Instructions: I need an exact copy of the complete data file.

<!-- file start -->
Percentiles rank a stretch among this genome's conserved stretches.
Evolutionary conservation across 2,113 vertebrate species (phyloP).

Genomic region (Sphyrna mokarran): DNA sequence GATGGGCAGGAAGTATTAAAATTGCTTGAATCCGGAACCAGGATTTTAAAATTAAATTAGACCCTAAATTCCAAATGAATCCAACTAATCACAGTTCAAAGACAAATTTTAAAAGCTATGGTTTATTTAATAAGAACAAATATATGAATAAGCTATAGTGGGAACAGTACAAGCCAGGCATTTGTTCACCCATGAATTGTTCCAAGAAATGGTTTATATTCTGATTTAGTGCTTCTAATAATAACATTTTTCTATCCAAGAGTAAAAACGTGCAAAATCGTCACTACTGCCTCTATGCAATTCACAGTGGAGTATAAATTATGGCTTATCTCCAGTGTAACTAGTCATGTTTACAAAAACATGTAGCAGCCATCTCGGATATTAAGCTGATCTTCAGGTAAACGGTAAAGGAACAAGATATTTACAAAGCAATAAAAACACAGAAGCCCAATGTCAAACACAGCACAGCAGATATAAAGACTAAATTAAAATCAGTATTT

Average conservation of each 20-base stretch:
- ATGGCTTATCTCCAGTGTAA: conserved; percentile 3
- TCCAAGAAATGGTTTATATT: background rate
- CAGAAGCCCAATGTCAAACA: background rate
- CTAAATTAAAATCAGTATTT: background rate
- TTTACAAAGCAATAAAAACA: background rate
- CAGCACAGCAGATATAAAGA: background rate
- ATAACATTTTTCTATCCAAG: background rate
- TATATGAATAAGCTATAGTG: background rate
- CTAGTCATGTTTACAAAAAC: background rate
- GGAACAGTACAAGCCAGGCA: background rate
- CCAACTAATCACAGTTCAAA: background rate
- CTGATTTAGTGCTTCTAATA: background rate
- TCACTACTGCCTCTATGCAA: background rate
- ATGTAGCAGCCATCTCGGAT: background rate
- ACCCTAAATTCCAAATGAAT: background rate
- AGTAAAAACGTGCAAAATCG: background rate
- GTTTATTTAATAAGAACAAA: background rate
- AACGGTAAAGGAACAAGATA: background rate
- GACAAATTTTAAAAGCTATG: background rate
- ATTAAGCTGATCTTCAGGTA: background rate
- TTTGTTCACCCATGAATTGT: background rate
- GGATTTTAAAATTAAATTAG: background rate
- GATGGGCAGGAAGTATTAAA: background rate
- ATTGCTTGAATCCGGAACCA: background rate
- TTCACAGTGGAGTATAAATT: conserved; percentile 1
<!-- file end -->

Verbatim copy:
Percentiles rank a stretch among this genome's conserved stretches.
Evolutionary conservation across 2,113 vertebrate species (phyloP).

Genomic region (Sphyrna mokarran): DNA sequence GATGGGCAGGAAGTATTAAAATTGCTTGAATCCGGAACCAGGATTTTAAAATTAAATTAGACCCTAAATTCCAAATGAATCCAACTAATCACAGTTCAAAGACAAATTTTAAAAGCTATGGTTTATTTAATAAGAACAAATATATGAATAAGCTATAGTGGGAACAGTACAAGCCAGGCATTTGTTCACCCATGAATTGTTCCAAGAAATGGTTTATATTCTGATTTAGTGCTTCTAATAATAACATTTTTCTATCCAAGAGTAAAAACGTGCAAAATCGTCACTACTGCCTCTATGCAATTCACAGTGGAGTATAAATTATGGCTTATCTCCAGTGTAACTAGTCATGTTTACAAAAACATGTAGCAGCCATCTCGGATATTAAGCTGATCTTCAGGTAAACGGTAAAGGAACAAGATATTTACAAAGCAATAAAAACACAGAAGCCCAATGTCAAACACAGCACAGCAGATATAAAGACTAAATTAAAATCAGTATTT

Average conservation of each 20-base stretch:
- ATGGCTTATCTCCAGTGTAA: conserved; percentile 3
- TCCAAGAAATGGTTTATATT: background rate
- CAGAAGCCCAATGTCAAACA: background rate
- CTAAATTAAAATCAGTATTT: background rate
- TTTACAAAGCAATAAAAACA: background rate
- CAGCACAGCAGATATAAAGA: background rate
- ATAACATTTTTCTATCCAAG: background rate
- TATATGAATAAGCTATAGTG: background rate
- CTAGTCATGTTTACAAAAAC: background rate
- GGAACAGTACAAGCCAGGCA: background rate
- CCAACTAATCACAGTTCAAA: background rate
- CTGATTTAGTGCTTCTAATA: background rate
- TCACTACTGCCTCTATGCAA: background rate
- ATGTAGCAGCCATCTCGGAT: background rate
- ACCCTAAATTCCAAATGAAT: background rate
- AGTAAAAACGTGCAAAATCG: background rate
- GTTTATTTAATAAGAACAAA: background rate
- AACGGTAAAGGAACAAGATA: background rate
- GACAAATTTTAAAAGCTATG: background rate
- ATTAAGCTGATCTTCAGGTA: background rate
- TTTGTTCACCCATGAATTGT: background rate
- GGATTTTAAAATTAAATTAG: background rate
- GATGGGCAGGAAGTATTAAA: background rate
- ATTGCTTGAATCCGGAACCA: background rate
- TTCACAGTGGAGTATAAATT: conserved; percentile 1